Although flights lasting one to three weeks are most likely under the potential deal, ESA and CSA could mount longer missions of up to several months. ESA and Russia are evaluating both options and should issue a technical report by September, Di Pippo said June 30.

Under current agreements between the space station partners, Russia receives half of the crew time aboard the complex. NASA oversees the other half of the station's resources and divides its crews among itself, Japan, Europe and Canada.

NASA receives 76.6 percent of the crew time it manages, and the agency allocates 12.8 percent to Japan, 8.3 percent to ESA and 2.3 percent to Canada.

The crew allotment gives Japan and Europe approximately one crew member aboard the station each year to stay in orbit for up to six months. CSA's smaller slice of the resource pie means Canadian astronauts only fly on the complex every few years.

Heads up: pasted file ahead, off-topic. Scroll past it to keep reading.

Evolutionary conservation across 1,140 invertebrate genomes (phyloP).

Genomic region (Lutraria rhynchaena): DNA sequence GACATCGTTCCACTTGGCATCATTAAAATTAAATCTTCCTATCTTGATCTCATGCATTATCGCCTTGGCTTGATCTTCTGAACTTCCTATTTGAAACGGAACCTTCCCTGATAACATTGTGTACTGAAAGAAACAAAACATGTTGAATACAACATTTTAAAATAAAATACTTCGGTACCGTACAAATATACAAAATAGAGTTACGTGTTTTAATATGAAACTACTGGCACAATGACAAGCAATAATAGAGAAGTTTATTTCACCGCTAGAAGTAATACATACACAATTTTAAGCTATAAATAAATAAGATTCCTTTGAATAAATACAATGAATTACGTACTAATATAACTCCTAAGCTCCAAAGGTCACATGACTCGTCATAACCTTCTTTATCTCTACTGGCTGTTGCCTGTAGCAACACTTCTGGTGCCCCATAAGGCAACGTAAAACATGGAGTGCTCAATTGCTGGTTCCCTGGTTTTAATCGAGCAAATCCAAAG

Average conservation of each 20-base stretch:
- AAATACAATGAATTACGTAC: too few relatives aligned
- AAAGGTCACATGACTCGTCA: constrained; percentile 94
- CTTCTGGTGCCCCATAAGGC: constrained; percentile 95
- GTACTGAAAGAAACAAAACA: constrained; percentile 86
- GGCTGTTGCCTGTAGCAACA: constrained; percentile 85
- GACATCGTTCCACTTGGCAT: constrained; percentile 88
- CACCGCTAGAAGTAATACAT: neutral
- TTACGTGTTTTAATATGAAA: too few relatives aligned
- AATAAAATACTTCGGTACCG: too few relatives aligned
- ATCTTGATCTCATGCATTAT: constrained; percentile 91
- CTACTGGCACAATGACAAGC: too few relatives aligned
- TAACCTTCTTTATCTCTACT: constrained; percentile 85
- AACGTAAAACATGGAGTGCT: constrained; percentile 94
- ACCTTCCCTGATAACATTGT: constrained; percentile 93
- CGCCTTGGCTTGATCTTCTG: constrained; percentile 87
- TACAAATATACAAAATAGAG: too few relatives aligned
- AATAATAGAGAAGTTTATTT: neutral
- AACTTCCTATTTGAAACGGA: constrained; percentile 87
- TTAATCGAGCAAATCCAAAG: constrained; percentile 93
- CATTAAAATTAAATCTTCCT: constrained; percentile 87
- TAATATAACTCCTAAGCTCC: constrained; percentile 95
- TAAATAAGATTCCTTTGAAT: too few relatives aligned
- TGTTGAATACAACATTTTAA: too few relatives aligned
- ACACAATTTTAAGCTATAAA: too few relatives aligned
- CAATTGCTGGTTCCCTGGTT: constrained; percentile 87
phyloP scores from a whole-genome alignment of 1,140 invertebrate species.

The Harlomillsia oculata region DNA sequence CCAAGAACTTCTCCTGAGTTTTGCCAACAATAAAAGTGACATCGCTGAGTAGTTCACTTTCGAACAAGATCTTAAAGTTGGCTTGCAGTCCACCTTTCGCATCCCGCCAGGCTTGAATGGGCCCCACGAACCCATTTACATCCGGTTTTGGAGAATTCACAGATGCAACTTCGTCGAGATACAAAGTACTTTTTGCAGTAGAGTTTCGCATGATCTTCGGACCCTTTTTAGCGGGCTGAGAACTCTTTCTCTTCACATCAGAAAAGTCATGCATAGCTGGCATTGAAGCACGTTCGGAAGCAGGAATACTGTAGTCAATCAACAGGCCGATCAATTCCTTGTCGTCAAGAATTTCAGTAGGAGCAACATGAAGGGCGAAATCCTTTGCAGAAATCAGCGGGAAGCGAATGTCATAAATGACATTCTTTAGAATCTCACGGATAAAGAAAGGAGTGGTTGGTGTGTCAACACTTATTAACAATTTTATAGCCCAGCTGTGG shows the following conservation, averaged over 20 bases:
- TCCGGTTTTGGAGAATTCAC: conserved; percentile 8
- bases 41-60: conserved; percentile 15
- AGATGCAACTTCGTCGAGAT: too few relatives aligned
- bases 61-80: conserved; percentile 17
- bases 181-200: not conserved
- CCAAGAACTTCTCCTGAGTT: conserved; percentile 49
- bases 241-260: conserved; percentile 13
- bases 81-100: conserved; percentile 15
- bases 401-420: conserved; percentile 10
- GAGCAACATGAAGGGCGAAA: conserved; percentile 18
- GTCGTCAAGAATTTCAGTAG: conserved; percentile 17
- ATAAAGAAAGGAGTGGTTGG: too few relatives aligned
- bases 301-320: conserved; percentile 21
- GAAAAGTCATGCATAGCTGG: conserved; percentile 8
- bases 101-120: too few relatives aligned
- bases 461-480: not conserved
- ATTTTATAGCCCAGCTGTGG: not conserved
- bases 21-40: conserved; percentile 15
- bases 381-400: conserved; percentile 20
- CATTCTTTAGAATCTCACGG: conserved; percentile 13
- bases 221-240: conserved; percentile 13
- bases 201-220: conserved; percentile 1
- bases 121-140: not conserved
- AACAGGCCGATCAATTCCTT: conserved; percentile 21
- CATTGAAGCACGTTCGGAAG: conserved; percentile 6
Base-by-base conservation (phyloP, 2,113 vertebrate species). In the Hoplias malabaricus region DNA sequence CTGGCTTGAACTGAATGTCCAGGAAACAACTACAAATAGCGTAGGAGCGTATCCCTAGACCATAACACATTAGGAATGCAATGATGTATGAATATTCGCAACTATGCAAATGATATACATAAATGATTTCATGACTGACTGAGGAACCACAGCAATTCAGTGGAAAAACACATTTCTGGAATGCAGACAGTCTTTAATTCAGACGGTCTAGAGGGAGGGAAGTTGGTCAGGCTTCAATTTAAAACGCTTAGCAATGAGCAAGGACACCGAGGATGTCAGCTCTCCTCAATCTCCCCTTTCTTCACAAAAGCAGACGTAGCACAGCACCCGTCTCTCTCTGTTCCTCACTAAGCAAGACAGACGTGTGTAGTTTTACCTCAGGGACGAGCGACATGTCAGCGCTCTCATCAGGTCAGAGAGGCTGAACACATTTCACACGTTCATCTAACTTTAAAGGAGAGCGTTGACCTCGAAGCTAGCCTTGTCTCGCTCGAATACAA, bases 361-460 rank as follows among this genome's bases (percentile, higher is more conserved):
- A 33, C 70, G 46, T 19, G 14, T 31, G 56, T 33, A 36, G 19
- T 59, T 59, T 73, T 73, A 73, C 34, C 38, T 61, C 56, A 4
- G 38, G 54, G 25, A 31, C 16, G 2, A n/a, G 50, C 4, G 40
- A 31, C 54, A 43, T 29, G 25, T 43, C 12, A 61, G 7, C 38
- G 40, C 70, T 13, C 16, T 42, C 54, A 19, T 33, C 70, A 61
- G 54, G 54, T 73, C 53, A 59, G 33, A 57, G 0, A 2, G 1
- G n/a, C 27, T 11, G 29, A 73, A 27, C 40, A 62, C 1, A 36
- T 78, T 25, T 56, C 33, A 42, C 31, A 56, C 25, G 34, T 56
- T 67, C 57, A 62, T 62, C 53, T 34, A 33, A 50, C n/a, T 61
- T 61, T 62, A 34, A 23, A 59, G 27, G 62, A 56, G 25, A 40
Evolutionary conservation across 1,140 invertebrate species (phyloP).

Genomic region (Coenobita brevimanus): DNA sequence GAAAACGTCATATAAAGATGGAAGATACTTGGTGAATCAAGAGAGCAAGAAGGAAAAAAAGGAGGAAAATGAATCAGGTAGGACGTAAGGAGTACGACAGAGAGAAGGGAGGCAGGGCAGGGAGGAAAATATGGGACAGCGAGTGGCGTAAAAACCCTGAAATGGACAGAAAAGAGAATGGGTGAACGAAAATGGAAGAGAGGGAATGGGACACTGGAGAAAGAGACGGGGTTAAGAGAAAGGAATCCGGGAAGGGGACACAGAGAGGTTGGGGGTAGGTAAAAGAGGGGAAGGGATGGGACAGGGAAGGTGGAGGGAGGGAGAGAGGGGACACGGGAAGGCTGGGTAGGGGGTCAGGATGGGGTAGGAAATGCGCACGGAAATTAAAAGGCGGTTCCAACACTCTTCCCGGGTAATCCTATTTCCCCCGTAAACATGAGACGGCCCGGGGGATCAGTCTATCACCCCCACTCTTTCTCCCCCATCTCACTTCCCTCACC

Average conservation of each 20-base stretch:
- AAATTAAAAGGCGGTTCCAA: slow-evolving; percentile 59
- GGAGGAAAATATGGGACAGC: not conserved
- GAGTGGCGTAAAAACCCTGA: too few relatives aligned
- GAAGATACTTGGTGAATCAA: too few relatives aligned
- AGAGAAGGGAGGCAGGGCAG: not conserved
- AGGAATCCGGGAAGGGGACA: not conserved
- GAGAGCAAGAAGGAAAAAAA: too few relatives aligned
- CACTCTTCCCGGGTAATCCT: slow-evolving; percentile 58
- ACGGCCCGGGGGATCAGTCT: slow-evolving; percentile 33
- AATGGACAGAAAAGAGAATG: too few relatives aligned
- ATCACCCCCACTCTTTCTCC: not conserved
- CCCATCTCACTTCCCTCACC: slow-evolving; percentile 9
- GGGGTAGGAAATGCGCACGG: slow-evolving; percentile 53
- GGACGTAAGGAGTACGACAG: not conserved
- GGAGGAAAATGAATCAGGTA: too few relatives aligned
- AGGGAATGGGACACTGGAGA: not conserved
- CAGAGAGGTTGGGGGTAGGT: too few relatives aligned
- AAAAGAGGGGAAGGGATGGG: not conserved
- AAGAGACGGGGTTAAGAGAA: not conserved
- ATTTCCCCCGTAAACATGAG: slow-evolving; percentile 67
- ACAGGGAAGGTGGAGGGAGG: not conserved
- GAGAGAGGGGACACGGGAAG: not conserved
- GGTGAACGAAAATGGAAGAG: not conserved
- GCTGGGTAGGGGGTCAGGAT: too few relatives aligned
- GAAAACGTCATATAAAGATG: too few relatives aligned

ESA astronaut Frank De Winne trains inside a Soyuz spacecraft before launch last year. Credit: NASA/Victor Zelentsov
 
But international astronauts also flew short missions on the space shuttle to gain experience and provide greater access to the space station. With the shuttle's retirement next year, partner astronauts' only flight opportunities will be on long-duration expeditions on the orbiting lab.

European and Canadian officials want to maintain the flight rate in the future.

The station partners haven't decided on a crew transportation policy beyond 2015, but NASA hopes commercial spacecraft will be ready to ferry U.S. astronauts to the complex by then. When private companies are ready, NASA will abandon the Soyuz for launch and landing services but retain Russia in a backup capacity.